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Madhavi Karri1, Balakrishnan Ramasamy2, Santhosh Perumal3, Karthik Thamarai Kannan4

Author Affiliations: 

1Assistant Professor, 2Professor and Head of Department, 3Assistant professor, 4Resident, Department of Neurology, PSG institute of Medical Sciences and Research, Coimbatore, Tamil Nadu, India

Correspondence to: 

Madhavi Karri, Department of Neurology, PSG institute of Medical Sciences and Research, PSG Hospitals, Peelamedu Coimbatore, Tamil Nadu 641004,, India


Journal Issue: 
Volume 50: Issue 3: 2020
Cite paper as: 
J R Coll Physicians Edinb 2020; 50: 305–6



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A 23-year-old female presented to a local physician with multiple episodes of vomiting. She had persistence of symptoms despite symptomatic treatment. Magnetic resonance imaging (MRI) brain plain showed hyperintensities in bilateral dorsomedial thalamus, the periaqueductal gray area and tectum of the midbrain in T2-weighted and fluid-attenuated inversion recovery (FLAIR) images. (Figure 1 A,B,C,D). The findings were typical of Vitamin B1 (thiamine) deficiency (Wernicke’s encephalopathy). Intravenous thiamine was given and her symptoms resolved. Ten days later she presented with recurrence with worsening associated with hiccups and giddiness. Clinically she had left eye rapid afferent pupillary defect; the rest of the neurological examination was normal. Repeat MRI after ten days showed persistent findings of hyperintensities in the periaqueductal region and bilateral thalami (Figure 1 E, F, G, H) with no diffusion restriction and no contrast enhancement.

Figure 1 Magnetic resonance images: T2 fluid-attenuated inversion recovery (FLAIR) images (A, B) showing hyperintensities in bilateral dorsomedial thalamus (arrows) and T2-weighted images (C, D) showed hyperintensities in periaqueductal regions (triangular heads). Magnetic resonance images: T2 FLAIR images showing hyperintensities in the area postrema (E) (triangular head) and periaqueductal region (F, G) (arrowheads) and thalamus (H) (arrow).

On further probing, her history revealed that she had left eye ocular pain with diminution of vision four months previously. She was evaluated elsewhere and diagnosed with papillitis. Her brain and spine imaging were normal. Her symptoms resolved a week after being treated with intravenous and oral tapering steroids. She had a similar episode one month previously, where she was diagnosed with left eye optic neuritis and started on intravenous pulse steroids followed by oral steroid therapy.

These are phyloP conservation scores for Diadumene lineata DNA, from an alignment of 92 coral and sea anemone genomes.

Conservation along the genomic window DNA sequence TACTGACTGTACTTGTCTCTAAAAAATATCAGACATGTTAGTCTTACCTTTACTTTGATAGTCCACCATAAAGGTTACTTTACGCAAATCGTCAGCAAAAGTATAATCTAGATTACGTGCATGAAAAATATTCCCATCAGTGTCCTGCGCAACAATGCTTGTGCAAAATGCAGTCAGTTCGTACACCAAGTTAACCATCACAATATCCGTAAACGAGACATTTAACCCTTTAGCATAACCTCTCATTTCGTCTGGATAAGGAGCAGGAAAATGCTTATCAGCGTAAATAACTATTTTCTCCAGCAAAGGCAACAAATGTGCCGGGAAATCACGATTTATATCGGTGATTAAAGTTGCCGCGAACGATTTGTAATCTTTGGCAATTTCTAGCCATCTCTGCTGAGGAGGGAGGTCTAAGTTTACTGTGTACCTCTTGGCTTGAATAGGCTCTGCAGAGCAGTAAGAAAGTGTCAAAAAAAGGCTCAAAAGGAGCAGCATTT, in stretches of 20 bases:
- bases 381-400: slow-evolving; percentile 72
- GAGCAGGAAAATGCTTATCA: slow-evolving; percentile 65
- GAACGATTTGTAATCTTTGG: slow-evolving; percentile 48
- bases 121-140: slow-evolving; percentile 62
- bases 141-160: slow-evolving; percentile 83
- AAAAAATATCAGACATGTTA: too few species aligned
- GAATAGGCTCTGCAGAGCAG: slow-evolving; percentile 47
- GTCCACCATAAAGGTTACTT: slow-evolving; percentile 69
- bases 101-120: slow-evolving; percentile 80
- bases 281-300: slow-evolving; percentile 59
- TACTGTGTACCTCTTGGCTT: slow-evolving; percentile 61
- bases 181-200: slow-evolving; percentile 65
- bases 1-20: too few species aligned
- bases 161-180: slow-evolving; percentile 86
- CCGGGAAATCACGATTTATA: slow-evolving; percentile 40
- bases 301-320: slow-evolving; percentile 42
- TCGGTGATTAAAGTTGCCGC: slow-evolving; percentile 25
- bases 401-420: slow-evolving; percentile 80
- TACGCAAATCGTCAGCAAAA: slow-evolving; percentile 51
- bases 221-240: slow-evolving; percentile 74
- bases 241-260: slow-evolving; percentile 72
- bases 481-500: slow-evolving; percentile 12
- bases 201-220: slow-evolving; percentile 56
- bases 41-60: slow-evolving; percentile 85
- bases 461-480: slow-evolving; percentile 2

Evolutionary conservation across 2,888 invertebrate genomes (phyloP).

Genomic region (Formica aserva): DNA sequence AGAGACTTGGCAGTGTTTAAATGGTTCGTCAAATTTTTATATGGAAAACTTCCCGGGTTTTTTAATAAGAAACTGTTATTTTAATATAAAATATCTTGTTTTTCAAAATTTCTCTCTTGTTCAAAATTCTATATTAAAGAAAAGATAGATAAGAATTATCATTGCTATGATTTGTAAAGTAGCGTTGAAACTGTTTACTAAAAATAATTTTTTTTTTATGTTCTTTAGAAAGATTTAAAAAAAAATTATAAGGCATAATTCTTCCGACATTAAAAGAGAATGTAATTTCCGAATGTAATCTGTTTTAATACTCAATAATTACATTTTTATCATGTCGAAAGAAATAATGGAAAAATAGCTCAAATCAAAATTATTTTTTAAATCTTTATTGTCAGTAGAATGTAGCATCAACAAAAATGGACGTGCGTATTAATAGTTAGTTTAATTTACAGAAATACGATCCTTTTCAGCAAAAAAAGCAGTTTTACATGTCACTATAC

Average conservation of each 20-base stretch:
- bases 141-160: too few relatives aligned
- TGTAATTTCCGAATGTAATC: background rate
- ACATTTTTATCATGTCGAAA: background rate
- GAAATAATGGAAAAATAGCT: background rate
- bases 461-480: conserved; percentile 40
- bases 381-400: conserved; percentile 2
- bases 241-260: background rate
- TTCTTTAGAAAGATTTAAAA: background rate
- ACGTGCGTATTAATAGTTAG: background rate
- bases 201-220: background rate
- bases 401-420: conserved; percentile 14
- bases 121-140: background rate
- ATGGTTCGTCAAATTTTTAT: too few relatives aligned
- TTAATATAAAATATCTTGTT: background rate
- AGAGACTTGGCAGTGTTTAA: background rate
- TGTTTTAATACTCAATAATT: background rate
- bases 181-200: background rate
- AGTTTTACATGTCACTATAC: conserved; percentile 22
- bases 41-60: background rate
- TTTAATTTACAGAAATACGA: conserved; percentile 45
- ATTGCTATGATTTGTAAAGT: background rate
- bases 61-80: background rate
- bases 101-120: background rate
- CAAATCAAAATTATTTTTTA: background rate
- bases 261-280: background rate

With the history of two episodes of optic neuritis in the past, and with the current clinical event of area prostrema syndrome, she was evaluated for demyelinating illness, with neuromyelitis optica in particular. Her complete blood picture, blood glucose, electrolytes, renal and liver functions were normal. Her vitamin B1, B6, and B12 levels were normal. She was positive for IgG antibodies against aquaporin 4 (AQP4 autoantibodies). Cerebrospinal fluid (CSF) analysis was negative for oligoclonal bands and infections.

Brain involvement in neuromyelitis optica spectrum disorder (NMOSD) is known to have a variable prevalence ranging from 25% to 84%, and most of them are clinically silent.1 They typically involve periependymal regions, circumventricular regions, corpus callosum, brainstem, hypothalamus and optic chiasm.2 In this case, the radiological picture was atypical and rare for NMOSD (Table 1). These imaging findings were characteristic of thiamine deficiency but not specific for the same. Other conditions with similar imaging findings include multiple sclerosis, Miller-Fisher syndrome, Behçet’s disease, Leigh’s disease, primary cerebral lymphoma, paraneoplastic encephalitis and metabolic disorders like severe hypophosphataemia and acute methyl bromide intoxication.3 Hence, a detailed history with the clinical picture together with imaging findings is vital to make a concordant diagnosis.

Table 1 Similarities and differences between neuromyelitis optica and Wernicke’s encephalopathy





Neuromyelitis optica

Wernicke’s encephalopathy

Clinical features

Encephalopathy or somnolence or confusion



Vertigo or giddiness

Optic neuritis

Transverse myelitis



Around the ventricles (more commonly third and fourth)

Periaqueductal area

Thalamus or medial thalamus




Corpus callosum

Deep white matter

Spinal cord

Cloud-like enhancement

Mamillary bodies

Tectal plate

No enhancement


Astrocyte damage


Haemorrhage and cytotoxic oedema in astrocytes and neurons

Break of blood-brain barriers



Aquaporin 4 antibody

Serum thiamine levels



Intravenous pulse steroids, oral steroids, immunosuppressants, rituximab

Intravenous or oral thiamine



1 Kim HJ, Paul F, Lana-Peixoto MA et al. MRI characteristics of neuromyelitis optica spectrum disorder: An international update. Neurology 2015; 84: 1165–73.

2 Dutra BG, Da Rocha AJ, Nunes RH et al.Neuromyelitis optica spectrum disorders: Spectrum of MR imaging findings and their differential diagnosis. Radiographics 2018; 38: 662.

3 Sechi G Pietro, Serra A. Wernicke’s encephalopathy: new clinical settings and recent advances in diagnosis and management. Lancet Neurol 2007; 6: 442–55.

Financial and Competing Interests: 
No conflict of interests declared